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Friday, April 27 • 1:45pm - 3:15pm
Gender and Power in Interracial Music

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  1. Sophie Abramowitz "A Sweet, Separate Intimacy: Female Folk Collectors of the Harlem Renaissance"
  2. Amanda Martinez "Going Out at Home: Privatized Vice and the Consumption of Racial Otherness in Postwar Suburban Music Listening"
  3. Joseph M. Thompson "Foreign Love: U.S. Soldiers, Country Music, and the Gender Politics of Transnational Sexual Encounters"
Moderator: Michaelangelo Matos

One of the sustaining threads of popular music history is a preoccupation with interracial romance and sexual encounters. From the nineteenth century standard “The Yellow Rose of Texas” to the Western Swing of Cindy Walker’s “Cherokee Maiden” to the Orientalist fantasy of David Bowie’s “China Girl,” the allure of love, or at least sex, across different iterations of the color line in different eras has endured for songwriters and audiences. Whether symbolic and lyrical or literal--Elvis crossing the tracks to the black gospel church, Zora Neale Hurston putting Alan Lomax in blackface to move safely past police in the Jim Crow South--fraught spatial transgression is recurrent throughout American music. But what are the consequences for those who participate in this transgression of racial barriers? How and why does gender shape who gets to cross these lines? How does gender reinforce racial privilege for white listeners in search of interracial relationships? Focusing on the experience of listening in different spaces, this panel considers how notions of race and gender combine to form a mechanism of power for the consumption of racial others. Considering both to be fluid identity categories whose meanings are always contingent, our panel charts the movement of sonic exotica as it’s collected and received by white men and women. Rather than taking listening to be an unmediated physical act, we attend specifically to the ways that crossing from one physical space into another--whether demarcated by a national border, a township boundary, or a suburban doorway--affects the racial and gender constructions of the performers and listeners, sometimes each in the ears of the other. By considering the fetishization of women of color in suburban homes and zones of military occupation, along with the faux-transparency of white female song collectors’ movements and transcriptions of black and indigenous folksong, our panel traces the power and limitations of gender to challenge racial hierarchies and conversely posits new ways to understand how women assemble themselves in song.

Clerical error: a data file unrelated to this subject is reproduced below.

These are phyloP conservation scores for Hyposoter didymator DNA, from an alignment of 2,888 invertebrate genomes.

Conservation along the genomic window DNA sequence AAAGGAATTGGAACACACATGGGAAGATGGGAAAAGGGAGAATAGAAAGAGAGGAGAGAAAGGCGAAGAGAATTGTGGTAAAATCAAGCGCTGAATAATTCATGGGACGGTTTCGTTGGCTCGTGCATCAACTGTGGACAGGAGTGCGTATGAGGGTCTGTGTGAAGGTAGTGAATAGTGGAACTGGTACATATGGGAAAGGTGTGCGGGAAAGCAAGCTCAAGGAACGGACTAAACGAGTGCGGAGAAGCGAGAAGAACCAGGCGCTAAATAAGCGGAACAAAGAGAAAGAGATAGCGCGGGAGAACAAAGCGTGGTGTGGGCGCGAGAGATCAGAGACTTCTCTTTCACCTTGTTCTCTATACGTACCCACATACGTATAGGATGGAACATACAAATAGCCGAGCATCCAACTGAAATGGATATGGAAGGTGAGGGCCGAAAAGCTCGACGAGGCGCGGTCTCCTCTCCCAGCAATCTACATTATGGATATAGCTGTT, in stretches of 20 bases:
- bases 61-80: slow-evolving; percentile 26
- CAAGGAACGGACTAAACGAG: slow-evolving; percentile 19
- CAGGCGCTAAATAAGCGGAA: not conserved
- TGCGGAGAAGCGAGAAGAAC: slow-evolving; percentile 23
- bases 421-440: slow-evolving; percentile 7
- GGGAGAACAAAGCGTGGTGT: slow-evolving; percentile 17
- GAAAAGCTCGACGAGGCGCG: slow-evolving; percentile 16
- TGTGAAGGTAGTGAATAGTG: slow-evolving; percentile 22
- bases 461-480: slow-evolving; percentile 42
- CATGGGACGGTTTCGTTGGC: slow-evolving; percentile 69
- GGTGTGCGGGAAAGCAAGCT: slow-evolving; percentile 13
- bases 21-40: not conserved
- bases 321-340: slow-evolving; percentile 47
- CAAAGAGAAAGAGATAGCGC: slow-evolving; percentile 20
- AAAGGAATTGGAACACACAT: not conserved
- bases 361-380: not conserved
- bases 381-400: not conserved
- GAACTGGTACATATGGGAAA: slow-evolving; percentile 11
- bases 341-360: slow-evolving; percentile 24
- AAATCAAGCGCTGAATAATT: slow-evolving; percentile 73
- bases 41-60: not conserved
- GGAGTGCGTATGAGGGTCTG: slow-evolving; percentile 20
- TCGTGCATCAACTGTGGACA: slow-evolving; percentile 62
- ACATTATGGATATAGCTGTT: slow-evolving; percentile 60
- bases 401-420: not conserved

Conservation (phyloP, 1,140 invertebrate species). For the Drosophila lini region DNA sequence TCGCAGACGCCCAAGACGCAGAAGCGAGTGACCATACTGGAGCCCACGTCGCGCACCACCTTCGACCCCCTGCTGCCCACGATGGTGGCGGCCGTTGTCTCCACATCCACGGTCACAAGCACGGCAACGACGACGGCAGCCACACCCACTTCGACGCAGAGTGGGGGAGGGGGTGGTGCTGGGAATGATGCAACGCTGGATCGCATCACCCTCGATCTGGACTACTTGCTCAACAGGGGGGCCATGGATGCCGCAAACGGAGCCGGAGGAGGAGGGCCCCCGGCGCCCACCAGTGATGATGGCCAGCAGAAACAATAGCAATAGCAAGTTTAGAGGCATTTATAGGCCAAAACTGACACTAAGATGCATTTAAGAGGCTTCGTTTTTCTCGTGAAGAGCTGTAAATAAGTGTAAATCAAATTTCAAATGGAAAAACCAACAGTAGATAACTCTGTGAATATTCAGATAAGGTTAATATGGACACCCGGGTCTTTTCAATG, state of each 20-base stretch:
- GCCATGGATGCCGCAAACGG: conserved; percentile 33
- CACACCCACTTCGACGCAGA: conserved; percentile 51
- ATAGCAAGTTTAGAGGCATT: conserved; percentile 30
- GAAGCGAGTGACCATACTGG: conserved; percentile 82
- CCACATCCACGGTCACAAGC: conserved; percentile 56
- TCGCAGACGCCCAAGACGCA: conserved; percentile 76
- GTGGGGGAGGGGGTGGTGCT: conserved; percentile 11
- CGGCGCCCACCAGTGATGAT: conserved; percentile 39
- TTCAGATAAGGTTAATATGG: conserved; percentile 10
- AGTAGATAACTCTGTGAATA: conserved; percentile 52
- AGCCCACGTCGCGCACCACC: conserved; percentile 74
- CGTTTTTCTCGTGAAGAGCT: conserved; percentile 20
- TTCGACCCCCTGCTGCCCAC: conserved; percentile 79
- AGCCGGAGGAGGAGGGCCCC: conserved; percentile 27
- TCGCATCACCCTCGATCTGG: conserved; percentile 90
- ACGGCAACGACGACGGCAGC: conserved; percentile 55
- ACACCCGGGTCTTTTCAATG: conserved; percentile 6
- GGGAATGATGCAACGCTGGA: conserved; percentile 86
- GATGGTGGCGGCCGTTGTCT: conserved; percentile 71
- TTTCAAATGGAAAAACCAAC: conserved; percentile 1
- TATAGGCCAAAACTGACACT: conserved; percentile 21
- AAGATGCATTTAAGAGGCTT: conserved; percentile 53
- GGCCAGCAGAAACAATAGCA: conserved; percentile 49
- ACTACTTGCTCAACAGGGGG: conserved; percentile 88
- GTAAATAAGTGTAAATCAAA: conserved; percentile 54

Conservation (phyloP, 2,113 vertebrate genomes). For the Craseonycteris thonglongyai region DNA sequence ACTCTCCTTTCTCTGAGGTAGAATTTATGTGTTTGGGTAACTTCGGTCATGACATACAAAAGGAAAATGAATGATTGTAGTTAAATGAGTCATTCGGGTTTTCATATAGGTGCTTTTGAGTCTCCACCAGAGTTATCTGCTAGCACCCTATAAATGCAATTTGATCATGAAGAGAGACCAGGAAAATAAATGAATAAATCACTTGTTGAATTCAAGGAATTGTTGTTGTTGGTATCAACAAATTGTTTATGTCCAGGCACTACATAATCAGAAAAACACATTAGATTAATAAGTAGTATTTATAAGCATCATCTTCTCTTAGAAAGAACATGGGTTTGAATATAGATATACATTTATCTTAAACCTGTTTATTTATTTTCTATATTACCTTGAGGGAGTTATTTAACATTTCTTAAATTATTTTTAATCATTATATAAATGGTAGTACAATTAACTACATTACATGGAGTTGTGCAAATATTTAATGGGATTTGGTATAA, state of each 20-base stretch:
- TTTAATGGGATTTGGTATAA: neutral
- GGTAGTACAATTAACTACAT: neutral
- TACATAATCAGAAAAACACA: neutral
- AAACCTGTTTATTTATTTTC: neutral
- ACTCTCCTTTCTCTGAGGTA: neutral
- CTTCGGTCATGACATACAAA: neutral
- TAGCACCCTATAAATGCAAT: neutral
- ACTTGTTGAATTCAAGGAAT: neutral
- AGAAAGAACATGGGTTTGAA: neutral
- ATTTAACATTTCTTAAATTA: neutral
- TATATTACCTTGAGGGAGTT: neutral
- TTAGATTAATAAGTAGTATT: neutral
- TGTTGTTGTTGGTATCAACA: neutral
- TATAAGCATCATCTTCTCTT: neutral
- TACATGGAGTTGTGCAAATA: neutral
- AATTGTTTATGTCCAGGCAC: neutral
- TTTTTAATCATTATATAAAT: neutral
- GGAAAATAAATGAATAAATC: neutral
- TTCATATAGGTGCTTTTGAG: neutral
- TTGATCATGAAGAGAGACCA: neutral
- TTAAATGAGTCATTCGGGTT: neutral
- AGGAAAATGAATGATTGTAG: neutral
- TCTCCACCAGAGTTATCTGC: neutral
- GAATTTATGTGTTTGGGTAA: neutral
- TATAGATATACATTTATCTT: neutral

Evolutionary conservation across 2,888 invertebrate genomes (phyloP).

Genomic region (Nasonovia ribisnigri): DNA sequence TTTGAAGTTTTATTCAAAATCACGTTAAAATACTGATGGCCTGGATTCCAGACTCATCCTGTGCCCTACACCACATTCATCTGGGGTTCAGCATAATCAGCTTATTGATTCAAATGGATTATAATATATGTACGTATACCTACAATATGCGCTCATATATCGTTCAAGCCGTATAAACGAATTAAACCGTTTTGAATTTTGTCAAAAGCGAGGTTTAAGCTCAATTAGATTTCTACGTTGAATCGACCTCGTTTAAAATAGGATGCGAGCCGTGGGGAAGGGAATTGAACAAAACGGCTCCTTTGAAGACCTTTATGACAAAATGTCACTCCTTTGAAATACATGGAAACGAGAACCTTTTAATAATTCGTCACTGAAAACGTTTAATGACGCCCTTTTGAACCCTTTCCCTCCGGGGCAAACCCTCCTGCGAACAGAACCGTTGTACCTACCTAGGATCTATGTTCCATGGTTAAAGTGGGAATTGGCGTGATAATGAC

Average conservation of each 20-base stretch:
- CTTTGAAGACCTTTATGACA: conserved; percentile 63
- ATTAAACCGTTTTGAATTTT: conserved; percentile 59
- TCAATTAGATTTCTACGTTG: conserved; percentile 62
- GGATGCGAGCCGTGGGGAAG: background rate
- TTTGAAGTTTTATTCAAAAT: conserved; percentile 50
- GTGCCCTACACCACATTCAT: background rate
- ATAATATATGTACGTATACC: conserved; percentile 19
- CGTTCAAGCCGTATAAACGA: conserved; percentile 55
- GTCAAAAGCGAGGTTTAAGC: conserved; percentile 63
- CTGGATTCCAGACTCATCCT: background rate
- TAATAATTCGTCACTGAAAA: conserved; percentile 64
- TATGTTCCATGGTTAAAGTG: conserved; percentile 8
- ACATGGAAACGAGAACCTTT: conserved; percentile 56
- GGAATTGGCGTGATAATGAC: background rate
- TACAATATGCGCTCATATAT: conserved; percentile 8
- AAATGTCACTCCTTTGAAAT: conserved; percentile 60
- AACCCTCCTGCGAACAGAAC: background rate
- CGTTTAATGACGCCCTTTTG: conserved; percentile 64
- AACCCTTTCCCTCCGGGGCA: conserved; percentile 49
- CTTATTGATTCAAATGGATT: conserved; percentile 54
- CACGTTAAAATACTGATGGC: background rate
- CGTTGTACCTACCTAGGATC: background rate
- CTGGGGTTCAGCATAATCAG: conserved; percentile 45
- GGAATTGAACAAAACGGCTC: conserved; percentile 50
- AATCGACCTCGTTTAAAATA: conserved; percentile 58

avatar for Sophie Abramowitz

Sophie Abramowitz

Sophie Abramowitz is a doctoral candidate in English Literature at the University of Virginia. Her dissertation, “Harlem Songbook,” is a cultural history that seeks to understand the ways that unexplored exchanges between song collecting, songwriting, and performance can expand... Read More →
avatar for Amanda Martinez

Amanda Martinez

Amanda Martinez is a doctoral student in history at the University of California, Los Angeles. Her dissertation, “Suburban Cowboy: How Country Music Became the Sound of the Suburbs, 1954-1980,” looks at the growing efforts of the country music industry to target a suburban audience."Going... Read More →
avatar for Michaelangelo Matos

Michaelangelo Matos

Michaelangelo Matos is at work on Can’t Slow Down: How 1984 Became Pop’s Blockbuster Year for Da Capo Press (fall 2019). He is the author of The Underground Is Massive: How Electronic Dance Music Conquered America (Dey Street/HarperCollins), Rolling Stone’s number-two music... Read More →
avatar for Joseph M. Thompson

Joseph M. Thompson

Joseph M. Thompson is a doctoral candidate in the University of Virginia’s Corcoran Department of History and a Predoctoral Fellow at the Smithsonian’s National Museum of American History. His dissertation, “Sounding Southern: Music, Militarism, and the Making of the Sunbelt... Read More →

Friday April 27, 2018 1:45pm - 3:15pm PDT
Learning Labs MoPOP, 325 5th Avenue N, Seattle, WA 98109